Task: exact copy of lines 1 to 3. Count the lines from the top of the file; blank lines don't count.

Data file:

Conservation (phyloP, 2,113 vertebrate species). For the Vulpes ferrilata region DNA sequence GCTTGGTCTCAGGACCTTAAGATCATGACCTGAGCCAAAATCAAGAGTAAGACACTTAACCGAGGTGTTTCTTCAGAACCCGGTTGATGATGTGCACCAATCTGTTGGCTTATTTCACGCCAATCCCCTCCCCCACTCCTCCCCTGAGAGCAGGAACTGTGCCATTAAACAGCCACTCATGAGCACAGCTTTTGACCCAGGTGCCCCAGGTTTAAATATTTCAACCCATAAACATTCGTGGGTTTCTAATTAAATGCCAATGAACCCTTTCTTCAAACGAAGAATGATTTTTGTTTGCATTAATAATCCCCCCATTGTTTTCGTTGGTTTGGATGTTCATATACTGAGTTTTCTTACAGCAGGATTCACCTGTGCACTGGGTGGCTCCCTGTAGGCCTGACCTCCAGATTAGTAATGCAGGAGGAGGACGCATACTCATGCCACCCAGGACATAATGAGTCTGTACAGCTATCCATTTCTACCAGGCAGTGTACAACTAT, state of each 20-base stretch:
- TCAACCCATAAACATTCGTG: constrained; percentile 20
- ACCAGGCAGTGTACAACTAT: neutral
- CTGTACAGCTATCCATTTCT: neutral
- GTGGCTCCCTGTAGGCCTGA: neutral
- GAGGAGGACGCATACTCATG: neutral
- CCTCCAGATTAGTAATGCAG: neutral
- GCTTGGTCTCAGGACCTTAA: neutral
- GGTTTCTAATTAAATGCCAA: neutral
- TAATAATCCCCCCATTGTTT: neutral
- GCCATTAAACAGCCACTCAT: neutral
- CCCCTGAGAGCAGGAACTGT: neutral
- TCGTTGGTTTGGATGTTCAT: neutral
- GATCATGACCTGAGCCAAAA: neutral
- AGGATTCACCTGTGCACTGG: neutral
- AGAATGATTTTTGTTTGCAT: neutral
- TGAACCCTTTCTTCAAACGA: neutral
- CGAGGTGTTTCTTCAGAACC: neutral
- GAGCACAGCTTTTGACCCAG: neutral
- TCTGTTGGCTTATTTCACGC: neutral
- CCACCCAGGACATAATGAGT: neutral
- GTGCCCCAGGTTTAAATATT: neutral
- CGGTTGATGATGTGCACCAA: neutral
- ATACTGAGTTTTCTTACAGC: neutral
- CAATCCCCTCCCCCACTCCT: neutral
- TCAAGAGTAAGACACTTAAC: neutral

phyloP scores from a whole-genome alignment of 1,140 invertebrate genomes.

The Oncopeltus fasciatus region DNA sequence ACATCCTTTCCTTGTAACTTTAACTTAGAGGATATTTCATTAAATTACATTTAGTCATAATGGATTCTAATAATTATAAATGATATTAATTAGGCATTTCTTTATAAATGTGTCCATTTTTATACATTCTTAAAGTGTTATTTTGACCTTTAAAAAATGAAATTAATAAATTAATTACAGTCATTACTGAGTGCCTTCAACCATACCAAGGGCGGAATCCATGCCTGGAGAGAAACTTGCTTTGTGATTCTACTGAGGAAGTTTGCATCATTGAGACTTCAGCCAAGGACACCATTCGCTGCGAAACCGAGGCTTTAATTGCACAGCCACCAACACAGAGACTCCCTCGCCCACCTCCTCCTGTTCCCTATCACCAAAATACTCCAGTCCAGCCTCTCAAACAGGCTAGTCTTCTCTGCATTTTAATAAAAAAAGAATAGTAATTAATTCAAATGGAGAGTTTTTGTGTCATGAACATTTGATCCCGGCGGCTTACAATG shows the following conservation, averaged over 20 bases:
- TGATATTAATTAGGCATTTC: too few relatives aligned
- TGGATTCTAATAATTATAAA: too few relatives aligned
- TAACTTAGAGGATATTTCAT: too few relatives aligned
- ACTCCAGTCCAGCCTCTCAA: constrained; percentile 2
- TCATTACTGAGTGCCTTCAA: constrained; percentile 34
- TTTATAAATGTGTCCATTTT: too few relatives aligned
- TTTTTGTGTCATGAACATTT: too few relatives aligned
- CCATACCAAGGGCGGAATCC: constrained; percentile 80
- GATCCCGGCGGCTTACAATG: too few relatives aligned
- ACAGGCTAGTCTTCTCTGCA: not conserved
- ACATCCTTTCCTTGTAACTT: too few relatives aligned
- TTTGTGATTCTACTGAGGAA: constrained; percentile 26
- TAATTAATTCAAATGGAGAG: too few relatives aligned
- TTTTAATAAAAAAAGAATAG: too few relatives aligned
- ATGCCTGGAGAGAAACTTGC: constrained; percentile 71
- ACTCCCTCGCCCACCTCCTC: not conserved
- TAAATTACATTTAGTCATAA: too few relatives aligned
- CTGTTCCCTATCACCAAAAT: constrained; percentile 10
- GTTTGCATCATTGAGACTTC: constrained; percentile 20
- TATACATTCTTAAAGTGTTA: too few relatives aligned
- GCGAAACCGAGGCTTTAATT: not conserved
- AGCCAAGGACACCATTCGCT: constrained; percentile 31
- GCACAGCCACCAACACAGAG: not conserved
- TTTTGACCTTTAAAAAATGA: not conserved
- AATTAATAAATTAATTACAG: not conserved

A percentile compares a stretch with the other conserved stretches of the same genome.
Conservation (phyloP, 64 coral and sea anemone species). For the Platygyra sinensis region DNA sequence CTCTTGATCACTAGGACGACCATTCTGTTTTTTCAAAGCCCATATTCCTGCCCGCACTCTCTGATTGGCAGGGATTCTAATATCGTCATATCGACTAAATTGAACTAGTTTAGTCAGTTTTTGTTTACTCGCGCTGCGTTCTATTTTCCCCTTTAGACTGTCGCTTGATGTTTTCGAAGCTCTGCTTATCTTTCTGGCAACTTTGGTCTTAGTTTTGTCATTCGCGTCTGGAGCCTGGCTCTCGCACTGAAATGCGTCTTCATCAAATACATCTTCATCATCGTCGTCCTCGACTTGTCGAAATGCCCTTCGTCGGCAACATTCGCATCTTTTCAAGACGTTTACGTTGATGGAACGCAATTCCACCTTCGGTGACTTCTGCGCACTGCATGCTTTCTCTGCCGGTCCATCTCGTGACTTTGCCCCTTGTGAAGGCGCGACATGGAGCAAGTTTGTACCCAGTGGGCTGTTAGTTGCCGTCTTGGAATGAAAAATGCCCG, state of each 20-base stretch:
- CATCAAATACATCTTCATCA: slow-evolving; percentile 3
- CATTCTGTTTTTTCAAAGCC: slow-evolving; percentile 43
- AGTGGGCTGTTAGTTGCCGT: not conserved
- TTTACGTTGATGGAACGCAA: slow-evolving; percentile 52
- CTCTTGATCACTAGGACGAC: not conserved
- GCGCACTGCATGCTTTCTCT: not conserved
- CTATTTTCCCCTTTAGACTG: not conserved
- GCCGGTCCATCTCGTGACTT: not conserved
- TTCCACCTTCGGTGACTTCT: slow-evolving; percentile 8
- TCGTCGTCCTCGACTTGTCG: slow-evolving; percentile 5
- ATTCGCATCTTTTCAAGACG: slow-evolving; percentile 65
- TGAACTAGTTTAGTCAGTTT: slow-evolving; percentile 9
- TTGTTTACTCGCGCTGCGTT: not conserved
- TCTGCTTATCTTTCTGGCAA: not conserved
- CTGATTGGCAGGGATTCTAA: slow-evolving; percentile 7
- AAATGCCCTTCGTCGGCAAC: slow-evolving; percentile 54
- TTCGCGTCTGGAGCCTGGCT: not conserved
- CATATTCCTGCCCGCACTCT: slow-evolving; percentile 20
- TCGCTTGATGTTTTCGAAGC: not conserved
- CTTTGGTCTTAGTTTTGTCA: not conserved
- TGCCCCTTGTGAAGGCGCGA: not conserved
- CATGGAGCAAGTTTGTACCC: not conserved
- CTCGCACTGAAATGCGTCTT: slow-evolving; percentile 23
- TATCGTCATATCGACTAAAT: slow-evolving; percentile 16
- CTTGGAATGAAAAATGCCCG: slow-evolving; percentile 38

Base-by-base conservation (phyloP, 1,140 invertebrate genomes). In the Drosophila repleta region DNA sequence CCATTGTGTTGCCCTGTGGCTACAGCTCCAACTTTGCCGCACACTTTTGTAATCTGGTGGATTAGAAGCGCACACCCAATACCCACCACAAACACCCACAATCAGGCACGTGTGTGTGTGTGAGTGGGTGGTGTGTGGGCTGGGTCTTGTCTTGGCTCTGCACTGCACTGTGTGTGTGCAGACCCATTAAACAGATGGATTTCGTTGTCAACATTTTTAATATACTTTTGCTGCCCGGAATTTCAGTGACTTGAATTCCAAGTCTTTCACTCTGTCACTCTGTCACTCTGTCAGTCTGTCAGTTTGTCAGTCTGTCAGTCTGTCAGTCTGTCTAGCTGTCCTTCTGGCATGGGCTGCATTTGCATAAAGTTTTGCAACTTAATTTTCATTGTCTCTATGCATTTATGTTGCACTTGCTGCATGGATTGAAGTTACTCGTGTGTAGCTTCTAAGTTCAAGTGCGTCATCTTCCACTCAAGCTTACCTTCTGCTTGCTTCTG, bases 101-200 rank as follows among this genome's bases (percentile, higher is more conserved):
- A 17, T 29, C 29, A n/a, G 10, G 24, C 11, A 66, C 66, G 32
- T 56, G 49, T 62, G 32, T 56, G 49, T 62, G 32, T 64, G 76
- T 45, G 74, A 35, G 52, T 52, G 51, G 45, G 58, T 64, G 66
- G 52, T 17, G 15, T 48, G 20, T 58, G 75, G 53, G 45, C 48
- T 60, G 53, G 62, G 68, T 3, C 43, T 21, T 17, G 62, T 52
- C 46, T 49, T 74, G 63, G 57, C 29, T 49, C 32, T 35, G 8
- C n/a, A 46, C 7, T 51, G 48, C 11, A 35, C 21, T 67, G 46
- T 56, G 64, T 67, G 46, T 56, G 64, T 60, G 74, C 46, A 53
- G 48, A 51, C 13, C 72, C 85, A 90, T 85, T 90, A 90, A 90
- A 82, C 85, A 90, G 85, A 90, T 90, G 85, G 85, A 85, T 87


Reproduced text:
Conservation (phyloP, 2,113 vertebrate species). For the Vulpes ferrilata region DNA sequence GCTTGGTCTCAGGACCTTAAGATCATGACCTGAGCCAAAATCAAGAGTAAGACACTTAACCGAGGTGTTTCTTCAGAACCCGGTTGATGATGTGCACCAATCTGTTGGCTTATTTCACGCCAATCCCCTCCCCCACTCCTCCCCTGAGAGCAGGAACTGTGCCATTAAACAGCCACTCATGAGCACAGCTTTTGACCCAGGTGCCCCAGGTTTAAATATTTCAACCCATAAACATTCGTGGGTTTCTAATTAAATGCCAATGAACCCTTTCTTCAAACGAAGAATGATTTTTGTTTGCATTAATAATCCCCCCATTGTTTTCGTTGGTTTGGATGTTCATATACTGAGTTTTCTTACAGCAGGATTCACCTGTGCACTGGGTGGCTCCCTGTAGGCCTGACCTCCAGATTAGTAATGCAGGAGGAGGACGCATACTCATGCCACCCAGGACATAATGAGTCTGTACAGCTATCCATTTCTACCAGGCAGTGTACAACTAT, state of each 20-base stretch:
- TCAACCCATAAACATTCGTG: constrained; percentile 20
- ACCAGGCAGTGTACAACTAT: neutral